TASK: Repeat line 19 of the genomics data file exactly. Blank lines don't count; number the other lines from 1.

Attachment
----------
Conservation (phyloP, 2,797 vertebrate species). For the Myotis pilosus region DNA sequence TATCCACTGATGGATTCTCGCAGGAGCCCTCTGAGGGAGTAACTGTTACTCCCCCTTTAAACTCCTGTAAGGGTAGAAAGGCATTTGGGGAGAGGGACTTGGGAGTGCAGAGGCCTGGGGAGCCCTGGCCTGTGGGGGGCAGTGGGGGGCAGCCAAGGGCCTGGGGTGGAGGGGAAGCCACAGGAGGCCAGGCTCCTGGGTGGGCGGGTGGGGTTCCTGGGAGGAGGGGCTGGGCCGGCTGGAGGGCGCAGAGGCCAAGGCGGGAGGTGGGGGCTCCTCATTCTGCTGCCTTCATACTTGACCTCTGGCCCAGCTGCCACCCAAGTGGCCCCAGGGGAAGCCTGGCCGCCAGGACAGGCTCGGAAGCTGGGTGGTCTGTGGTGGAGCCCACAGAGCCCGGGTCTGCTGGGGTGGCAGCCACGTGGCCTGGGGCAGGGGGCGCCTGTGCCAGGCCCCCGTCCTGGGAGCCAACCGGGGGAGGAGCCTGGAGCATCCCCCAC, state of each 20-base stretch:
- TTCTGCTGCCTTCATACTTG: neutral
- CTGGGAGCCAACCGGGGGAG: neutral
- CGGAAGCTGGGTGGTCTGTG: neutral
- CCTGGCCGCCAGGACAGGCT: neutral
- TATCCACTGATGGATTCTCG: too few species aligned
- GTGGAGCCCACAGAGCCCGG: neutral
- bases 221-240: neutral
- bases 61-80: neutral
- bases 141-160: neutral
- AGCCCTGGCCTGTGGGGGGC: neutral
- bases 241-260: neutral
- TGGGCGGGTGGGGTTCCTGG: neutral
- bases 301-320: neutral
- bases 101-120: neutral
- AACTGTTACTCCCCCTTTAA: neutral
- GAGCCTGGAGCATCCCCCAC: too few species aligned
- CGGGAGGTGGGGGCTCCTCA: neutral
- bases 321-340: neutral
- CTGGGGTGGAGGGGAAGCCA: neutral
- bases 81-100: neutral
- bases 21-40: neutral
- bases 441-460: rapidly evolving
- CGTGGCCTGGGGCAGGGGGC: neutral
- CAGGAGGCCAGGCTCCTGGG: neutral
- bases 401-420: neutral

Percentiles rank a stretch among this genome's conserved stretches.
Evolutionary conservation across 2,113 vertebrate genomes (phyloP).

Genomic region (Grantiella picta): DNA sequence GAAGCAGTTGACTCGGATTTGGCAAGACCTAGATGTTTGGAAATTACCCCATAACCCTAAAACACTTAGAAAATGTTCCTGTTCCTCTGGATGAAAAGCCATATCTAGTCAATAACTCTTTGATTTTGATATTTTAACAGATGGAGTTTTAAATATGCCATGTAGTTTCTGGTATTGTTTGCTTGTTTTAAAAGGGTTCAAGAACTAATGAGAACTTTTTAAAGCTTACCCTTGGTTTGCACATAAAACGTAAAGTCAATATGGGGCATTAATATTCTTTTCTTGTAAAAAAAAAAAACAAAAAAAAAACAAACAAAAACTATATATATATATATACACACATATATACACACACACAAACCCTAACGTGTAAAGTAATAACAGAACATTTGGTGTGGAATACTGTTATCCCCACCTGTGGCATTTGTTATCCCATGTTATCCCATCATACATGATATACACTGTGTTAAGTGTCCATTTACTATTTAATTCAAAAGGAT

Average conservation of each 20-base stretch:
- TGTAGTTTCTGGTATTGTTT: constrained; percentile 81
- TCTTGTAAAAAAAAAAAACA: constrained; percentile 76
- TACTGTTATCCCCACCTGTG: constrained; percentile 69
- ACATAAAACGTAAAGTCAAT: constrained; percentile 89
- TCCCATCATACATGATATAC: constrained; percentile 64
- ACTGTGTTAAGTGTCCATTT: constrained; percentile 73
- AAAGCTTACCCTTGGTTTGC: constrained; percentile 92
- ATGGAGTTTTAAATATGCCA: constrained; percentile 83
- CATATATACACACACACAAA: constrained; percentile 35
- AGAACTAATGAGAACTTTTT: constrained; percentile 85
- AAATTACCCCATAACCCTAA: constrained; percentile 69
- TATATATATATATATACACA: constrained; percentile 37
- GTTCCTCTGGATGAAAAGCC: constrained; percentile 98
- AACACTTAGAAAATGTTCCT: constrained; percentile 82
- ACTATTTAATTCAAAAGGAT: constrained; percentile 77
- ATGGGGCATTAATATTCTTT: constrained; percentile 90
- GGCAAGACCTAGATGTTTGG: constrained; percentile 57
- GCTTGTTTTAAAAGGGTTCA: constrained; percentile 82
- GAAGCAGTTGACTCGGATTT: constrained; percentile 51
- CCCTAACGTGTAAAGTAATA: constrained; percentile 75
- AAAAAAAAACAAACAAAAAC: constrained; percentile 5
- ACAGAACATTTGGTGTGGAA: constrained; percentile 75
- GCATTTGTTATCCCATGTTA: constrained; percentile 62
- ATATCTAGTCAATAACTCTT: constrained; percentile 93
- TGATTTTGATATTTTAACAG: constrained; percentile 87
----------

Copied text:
- bases 321-340: neutral